We don't do anything to market ourselves on a grand scale to the general public. Where are the validating TV and Radio commercials? Where are the ads in mainstream publications? These are the things that make what we offer "real" to a consuming public. Having the neighbor kid down the street install GNU/Linux on a machine or two isn't exactly shouting our success from the rooftops. We need tens of thousands knowing about us in a day's time...not a decade. We have the answer to most of the computing problems known at this time, yet we remain a "secret".
And while we're talking weakness here, let's talk about the gee-whiz factor. Walk into any big box store and buzz the computer section. You will see LCD after LCD with the Windows bubbles screensaver...you know, the colored bubbles that float around the desktop, the translucent ones that almost look 3d?
Can you imagine a line of computers with the Linux 3D desktop set on autopilot, running a cube and all the compiz effects via script? It would gather crowds not before seen...Even people seeing Linux think it's a new "Windows Feature". But it's ok...no, don't get up...someone else will fix this.
Yeah, I know...when there is no measurable return on investment, no one is going to spend the money to do this. That's understood.
Having an apathetic user base that won't take on the responsibility of doing it themselves doesn't help matters any. We could do it...this forum has developed strategies to do just that. We spend months planning it out. But instead of fine tuning it, we spent more time arguing minutia and distros instead of forging ahead. Like most else that takes more than a few hours of effort, we lose interest and just don't do anything.
That's why the tech admin at the hospital told the Medical Professional to just relax and go back to Windows. Linux just wasn't ready for mainstream use.
It's in that statement alone that we must claim responsibility for failure...had we done what we know needs to be done, he could never make that statement aloud.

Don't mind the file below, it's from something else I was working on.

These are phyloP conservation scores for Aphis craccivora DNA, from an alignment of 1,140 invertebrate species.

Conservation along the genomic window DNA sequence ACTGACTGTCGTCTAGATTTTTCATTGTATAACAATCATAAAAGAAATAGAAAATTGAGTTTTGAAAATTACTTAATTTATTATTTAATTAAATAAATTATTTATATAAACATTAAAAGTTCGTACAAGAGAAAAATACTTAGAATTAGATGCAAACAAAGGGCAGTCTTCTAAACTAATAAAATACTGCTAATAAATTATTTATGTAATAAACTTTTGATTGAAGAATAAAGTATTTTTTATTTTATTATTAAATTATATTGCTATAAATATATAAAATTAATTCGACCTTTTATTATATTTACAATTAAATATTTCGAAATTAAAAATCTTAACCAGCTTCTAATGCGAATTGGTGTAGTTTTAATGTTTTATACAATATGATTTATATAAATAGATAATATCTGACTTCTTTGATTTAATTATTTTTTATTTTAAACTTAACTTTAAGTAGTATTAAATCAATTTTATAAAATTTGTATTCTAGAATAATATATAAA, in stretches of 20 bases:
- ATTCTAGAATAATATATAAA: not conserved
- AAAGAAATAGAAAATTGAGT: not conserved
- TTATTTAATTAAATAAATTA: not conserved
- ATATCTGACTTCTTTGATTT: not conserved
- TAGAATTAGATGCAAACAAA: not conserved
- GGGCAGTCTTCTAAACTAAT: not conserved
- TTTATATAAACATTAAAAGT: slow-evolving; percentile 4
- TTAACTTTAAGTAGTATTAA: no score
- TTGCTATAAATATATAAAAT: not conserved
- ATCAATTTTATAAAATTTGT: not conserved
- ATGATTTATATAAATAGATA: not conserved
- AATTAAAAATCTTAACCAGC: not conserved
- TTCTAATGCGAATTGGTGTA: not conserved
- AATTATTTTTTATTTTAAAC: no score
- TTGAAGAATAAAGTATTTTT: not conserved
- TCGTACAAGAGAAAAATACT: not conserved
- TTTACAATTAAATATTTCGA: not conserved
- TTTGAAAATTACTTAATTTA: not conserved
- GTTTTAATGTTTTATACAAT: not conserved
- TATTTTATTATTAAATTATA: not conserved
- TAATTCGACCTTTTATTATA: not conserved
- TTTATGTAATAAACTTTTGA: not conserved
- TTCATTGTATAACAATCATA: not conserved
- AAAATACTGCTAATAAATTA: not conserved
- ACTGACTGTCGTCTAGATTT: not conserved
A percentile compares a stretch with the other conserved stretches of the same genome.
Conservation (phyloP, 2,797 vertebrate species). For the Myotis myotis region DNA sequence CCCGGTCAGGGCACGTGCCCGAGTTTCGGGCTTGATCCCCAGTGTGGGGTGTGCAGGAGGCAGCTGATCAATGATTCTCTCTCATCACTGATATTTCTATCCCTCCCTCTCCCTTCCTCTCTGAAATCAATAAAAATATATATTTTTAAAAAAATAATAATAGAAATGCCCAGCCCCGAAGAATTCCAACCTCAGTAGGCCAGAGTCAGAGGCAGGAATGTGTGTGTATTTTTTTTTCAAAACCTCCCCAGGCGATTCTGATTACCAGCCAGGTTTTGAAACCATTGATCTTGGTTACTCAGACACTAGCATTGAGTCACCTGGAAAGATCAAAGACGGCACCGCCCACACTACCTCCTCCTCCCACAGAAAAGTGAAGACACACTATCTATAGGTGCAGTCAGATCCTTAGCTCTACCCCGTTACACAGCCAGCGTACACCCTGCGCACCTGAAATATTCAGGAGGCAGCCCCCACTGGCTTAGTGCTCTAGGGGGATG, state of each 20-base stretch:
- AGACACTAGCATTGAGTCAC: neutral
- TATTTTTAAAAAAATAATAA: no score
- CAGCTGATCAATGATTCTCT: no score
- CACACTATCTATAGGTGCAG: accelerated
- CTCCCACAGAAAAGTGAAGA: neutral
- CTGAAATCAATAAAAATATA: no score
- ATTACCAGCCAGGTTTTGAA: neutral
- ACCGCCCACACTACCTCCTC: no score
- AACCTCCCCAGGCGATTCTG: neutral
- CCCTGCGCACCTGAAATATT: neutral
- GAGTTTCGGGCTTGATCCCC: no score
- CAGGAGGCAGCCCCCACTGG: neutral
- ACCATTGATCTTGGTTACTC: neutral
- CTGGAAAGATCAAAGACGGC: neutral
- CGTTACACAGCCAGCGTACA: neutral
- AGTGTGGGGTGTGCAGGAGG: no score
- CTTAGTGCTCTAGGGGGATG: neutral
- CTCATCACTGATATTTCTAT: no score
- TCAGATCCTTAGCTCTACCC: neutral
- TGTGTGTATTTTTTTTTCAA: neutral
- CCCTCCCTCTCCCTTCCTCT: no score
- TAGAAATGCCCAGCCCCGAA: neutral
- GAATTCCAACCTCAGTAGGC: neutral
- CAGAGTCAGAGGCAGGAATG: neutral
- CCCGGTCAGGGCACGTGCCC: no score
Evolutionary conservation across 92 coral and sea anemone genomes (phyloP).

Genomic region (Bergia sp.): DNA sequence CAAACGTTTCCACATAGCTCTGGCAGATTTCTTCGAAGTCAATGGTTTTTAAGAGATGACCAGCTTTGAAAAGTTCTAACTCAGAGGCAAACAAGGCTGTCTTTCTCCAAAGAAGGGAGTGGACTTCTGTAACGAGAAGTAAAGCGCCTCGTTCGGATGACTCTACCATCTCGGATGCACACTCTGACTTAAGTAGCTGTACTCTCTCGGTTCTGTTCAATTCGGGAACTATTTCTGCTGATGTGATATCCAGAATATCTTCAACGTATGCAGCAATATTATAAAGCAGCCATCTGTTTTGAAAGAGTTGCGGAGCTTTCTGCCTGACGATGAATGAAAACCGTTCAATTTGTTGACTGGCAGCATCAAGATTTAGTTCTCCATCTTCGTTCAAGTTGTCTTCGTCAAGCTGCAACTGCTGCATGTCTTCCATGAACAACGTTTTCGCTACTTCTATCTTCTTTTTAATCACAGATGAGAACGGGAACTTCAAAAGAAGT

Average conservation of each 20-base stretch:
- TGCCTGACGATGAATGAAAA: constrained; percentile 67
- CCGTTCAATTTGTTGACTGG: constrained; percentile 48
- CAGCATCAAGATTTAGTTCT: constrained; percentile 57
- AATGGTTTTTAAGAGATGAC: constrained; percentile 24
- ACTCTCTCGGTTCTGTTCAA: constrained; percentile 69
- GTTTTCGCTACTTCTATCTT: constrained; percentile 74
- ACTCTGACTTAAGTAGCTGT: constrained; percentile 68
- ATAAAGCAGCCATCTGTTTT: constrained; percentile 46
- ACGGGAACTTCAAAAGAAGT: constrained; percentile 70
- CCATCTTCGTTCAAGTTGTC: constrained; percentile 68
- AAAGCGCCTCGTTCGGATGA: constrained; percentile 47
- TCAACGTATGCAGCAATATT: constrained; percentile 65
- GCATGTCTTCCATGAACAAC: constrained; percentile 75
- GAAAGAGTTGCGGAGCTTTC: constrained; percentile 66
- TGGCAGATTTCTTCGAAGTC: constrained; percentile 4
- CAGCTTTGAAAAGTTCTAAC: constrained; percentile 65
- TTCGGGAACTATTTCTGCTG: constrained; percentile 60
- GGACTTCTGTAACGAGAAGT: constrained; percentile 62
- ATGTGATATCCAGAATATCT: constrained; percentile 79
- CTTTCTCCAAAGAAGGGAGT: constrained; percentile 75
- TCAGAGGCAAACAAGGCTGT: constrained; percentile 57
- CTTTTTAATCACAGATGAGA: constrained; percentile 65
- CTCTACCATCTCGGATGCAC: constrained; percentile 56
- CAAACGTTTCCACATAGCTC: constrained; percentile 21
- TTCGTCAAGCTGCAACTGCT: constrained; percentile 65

In this case, it didn't matter. She told him to go PUAR.
She told him that she refused to go back to a buggy, insecure system that enslaved her to maintenance and worry. She had been a GNU/Linux user for a week and refused to "downgrade to Windows". They would indeed GIVE her a laptop with the required wireless and closed software she needed to connect for work. She refused to put Windows back on her computer at home. Mint Linux had spoiled her. But it gets better.
When she discovered that she could have a pristine desktop and everything she needed with a right click, she fell in love. No more icons to shove around and out of the way, no more confusing menus...just straight computing the way it was meant to be.
Here we KDE and Gnome users are, slugging it out on the side and the new user walks away with Fluxbox. Go figure. And yes, she feels it is straight computing the way it is supposed to be.
A way to get things done.
So Bassett capitulated and gave her a laptop. When she does need to connect to the network, she uses that. Mark Van Kingsley did a great job with her and others like her. He did the job that we all could be doing...but we're busy. We don't have time. Even in what we thought was a small victory for us, we get this shoved in our face.
It's our own fault. Don't for the briefest of moments blame it on anyone else but ourselves.
But despite our best efforts to just lay in the quicksand and be absorbed, there are efforts being made out there that are making a difference. A huge difference.
We are going to look at the next victory on Thursday. It'll make you just wanna go hug someone.
Sunday, March 29, 2009
blather and mumbling provided by Ken Starks at 9:40 AM